Although the Ocean Futures team found signs of a healthy coral reef ecosystem, numerous pods of spinner dolphins, the rare masked angelfish, and Hawaiian groupers, the amount of trash they found in and above the water was quite alarming. "Underwater it was quite a surprise to find fishing nets on the reef!" A few times the divers had to put down the cameras to spend several hours removing the deadly nets entangled on the fragile coral. "The trash transported by the currents and washing on the pristine shores was of all sorts, from plastic bags to lighters and plastic toys." Cousteau explained that all the different languages on the trash led them to understand that it was coming from all around the world – Europe, America, and Asia. More dramatically they discovered a multitude of dead seabirds, especially young albatross, washed on the shore. An autopsy on one of the many bodies brought Ocean Futures to the sad conclusion that this paradise was at risk, even though it wasn’t in direct contact with the Human world.
"We found all sorts of plastic debris in this bird’s stomach. Flying fish lay their eggs on anything afloat the ocean and seabirds like the albatross feed their young with these eggs. Unfortunately they feed them the debris along with the eggs. "The young, being unable to digest plastic, finally die of starvation". Then Jean-Michel paused. I didn’t know what to say since I felt that we were all responsible for this tragedy. I remembered reading years ago about the adventures of the late Jacques Cousteau, Jean-Michel’s father "Diving For Sunken Treasures". A few decades later, here we were with Jean-Michel diving for sunken trash. We can make a difference by supporting non-profit organizations like Ocean Futures Society, and many others that are here, not only to defend the environment, but also to educate the world on how to live in harmony with nature. You can support them financially or by getting an online membership, "for free" as Jean-Michel insists. If you feel so compelled, log on to www.oceanfutures.org to give them a more powerful voice in this highly politically and economically driven world.
The conversation was now turning to the more technical aspect of Oceans Futures projects. I couldn’t figure out what the rebreather displayed on the table right by us was, when Blair Mott, the chief diver for Ocean Futures, pointed out it was their version of the famous Inspiration. It was blue instead of the usual bright yellow. "Most of our team dives with it. It is a fantastic tool. When I used to work with my father on the Calypso or later on the Halcyon, such a tool would have been so useful! Utilizing the new Inspiration Rebreathers, along with our high definition video cameras, cuts our expedition time and cost in half as compared to when we were shooting film and using scuba. We can average three-hour dives. That way we were able to shoot some 85 hours of film in only 6 weeks!"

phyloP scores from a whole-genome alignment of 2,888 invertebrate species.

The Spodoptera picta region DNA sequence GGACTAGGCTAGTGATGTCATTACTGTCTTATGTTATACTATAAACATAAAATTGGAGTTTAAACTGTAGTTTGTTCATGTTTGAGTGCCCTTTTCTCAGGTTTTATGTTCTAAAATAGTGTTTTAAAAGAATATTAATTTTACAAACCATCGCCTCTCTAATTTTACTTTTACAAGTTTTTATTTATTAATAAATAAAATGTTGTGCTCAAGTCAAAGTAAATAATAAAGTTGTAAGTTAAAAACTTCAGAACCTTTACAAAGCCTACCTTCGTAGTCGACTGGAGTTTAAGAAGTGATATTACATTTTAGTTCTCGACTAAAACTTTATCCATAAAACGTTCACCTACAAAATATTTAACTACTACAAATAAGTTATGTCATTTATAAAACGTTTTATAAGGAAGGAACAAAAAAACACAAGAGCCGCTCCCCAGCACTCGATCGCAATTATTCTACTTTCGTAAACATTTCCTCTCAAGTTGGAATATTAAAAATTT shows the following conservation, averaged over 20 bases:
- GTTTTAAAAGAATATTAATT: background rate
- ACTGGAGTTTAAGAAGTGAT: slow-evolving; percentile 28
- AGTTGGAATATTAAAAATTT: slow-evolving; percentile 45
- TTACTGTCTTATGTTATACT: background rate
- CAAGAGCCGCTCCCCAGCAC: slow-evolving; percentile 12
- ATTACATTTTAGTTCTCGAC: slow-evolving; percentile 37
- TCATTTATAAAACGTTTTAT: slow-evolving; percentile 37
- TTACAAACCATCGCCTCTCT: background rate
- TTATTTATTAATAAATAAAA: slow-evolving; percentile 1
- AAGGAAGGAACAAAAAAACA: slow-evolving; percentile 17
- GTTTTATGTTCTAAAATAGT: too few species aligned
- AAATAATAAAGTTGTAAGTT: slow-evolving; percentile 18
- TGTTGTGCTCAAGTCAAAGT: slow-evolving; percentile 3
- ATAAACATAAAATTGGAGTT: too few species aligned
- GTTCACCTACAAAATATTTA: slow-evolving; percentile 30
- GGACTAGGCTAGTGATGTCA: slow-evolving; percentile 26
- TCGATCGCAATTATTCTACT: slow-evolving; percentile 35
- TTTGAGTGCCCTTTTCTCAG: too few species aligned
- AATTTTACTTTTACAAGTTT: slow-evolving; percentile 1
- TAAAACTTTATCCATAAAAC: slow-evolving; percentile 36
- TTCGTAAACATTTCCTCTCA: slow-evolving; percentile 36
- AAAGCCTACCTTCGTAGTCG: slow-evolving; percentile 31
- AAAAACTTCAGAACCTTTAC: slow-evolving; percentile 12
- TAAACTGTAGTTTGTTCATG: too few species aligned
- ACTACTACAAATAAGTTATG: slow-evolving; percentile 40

"We would have needed some 3 or 4 months to achieve the same quantity of film, back in the Calypso days." Blair added that the safety factor was also a lot better considering the risks of decompression sickness the cameramen faced when using regular SCUBA. People were once again crowding the Ocean’s Futures booth. As Jean-Michel had to go do more P.R.; it was time for me to wrap up the interview. "Now that you have the technology and the right team," I asked, "What is next?" Jean-Michel smiled and asked himself aloud if he should unveil what was to come for the next filming project. "Well, we are looking at sailing from Alaska to Baja California to follow the grey whale migration. It used to be a natural process, but it has become more of an obstacle course! We are looking at making a six-hour documentary that will air on PBS."
Although I decided to focus more on the Voyage to Kure expedition on this interview, Jean-Michel Cousteau, Blair, and I had a lot of short conversations talking about all the different projects that Oceans Futures works on. I decided to tie it all up on the next part of this article.
I would like to take a line to thank my good friend, Denise Naguib from Ocean Futures, who helped me to make this exciting interview possible.